The Chief Executive Officer of Ghana COCOBOD, Joseph Boahen Aidoo, says government has been able to erase the misconception that Ghanaian cocoa farmers exploit children on their farms.
A recent report funded by the US Department of Labour, claimed that Ghana and Ivory Coast were using more than 2 million children on cocoa farms.
Even though Ghana has already petitioned the U.S Labour Department disputing the report, the CEO of COCOBOD, Joseph Boahen Aidoo, says Ghanaian cocoa farmers have been educated on best practices to prevent the international community from boycotting Ghana’s cocoa.
“In the value chain, the consumers are looking for cocoa that has been produced in a sustainable and responsible manner. And the cocoa is also being cultivated in the forest reserve. If you look at our productivity enhancement programmes, we are trying to use limited land but increased productivity. This means that instead of maybe using ten hectares at a go, we will use maybe two hectares but productivity is increased per the same two hectares,’ he said.
Ghana’s cocoa industry is a major contributor to government revenue and GDP.
It employs approximately 800,000 farm families spread over nearly half of the 16 regions of Ghana as the crop also generates about $2 billion in foreign exchange annually.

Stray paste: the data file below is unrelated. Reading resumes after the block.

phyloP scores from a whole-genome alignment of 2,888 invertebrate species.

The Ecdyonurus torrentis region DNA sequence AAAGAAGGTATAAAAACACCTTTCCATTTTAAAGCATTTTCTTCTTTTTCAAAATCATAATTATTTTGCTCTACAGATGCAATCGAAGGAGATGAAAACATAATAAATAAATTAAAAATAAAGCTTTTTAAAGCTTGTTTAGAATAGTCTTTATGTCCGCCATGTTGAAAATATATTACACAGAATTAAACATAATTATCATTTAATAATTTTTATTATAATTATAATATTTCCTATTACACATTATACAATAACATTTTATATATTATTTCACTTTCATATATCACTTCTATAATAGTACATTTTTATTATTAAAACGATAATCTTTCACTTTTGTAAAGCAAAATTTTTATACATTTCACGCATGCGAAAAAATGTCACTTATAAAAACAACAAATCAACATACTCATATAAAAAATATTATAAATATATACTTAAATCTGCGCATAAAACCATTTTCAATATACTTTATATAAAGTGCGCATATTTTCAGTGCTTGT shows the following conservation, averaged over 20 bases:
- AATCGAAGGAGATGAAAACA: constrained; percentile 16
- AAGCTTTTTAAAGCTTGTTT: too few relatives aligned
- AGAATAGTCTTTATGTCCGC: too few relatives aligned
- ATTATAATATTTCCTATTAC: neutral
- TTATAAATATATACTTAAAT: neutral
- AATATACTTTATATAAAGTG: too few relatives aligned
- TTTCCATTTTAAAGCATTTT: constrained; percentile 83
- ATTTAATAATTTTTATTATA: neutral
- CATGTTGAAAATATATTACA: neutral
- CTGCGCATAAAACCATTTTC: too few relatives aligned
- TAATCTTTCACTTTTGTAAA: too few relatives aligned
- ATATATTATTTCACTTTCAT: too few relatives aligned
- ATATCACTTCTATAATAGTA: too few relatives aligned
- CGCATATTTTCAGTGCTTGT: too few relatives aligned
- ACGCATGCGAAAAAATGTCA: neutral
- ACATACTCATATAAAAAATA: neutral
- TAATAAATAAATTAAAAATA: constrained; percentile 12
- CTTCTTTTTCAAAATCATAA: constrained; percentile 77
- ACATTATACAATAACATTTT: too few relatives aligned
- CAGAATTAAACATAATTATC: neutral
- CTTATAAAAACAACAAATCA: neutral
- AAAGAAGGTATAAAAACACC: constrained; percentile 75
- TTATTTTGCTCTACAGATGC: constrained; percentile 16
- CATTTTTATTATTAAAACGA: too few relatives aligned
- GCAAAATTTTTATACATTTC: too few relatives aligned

Concerns about the use of child labour within the cocoa sector is high as it is seen as a symptom and self-reinforcing cause of poverty.
According to a 2017 survey by the Ghana Statistical Service, the number of Ghanaian workers engaged in the Agricultural Sector has dropped from 70% in the 70s to the current figure of 38% with a sizeable number of farmers within the Cocoa Sector.
Currently, Ghana and Ivory Coast produce nearly two-thirds of the global supply of cocoa.
In 2018/2019, Ghana is estimated to have produced about 812 thousand tons of cocoa beans, a decrease from approximately 969 thousand tons in 2016/2017.
Cargill advances child protection efforts in direct cocoa supply chains globally
Cargill, a major player in Ghana’s cocoa sector, earlier this year announced progress on measures and partnerships taken to reduce child labour incidences in cocoa farming communities of the world.
The company has been partnering cocoa-farming communities to identify, remediate and prevent child labour through community-based interventions, access to education, training and entrepreneurship initiatives.
With the use of its Child Labour Monitoring and Remediation System (CLMRS), the company’s approach involves training women and youth to conduct surveys on child labour and coordinate data collection systems in 56 communities where these farmers live.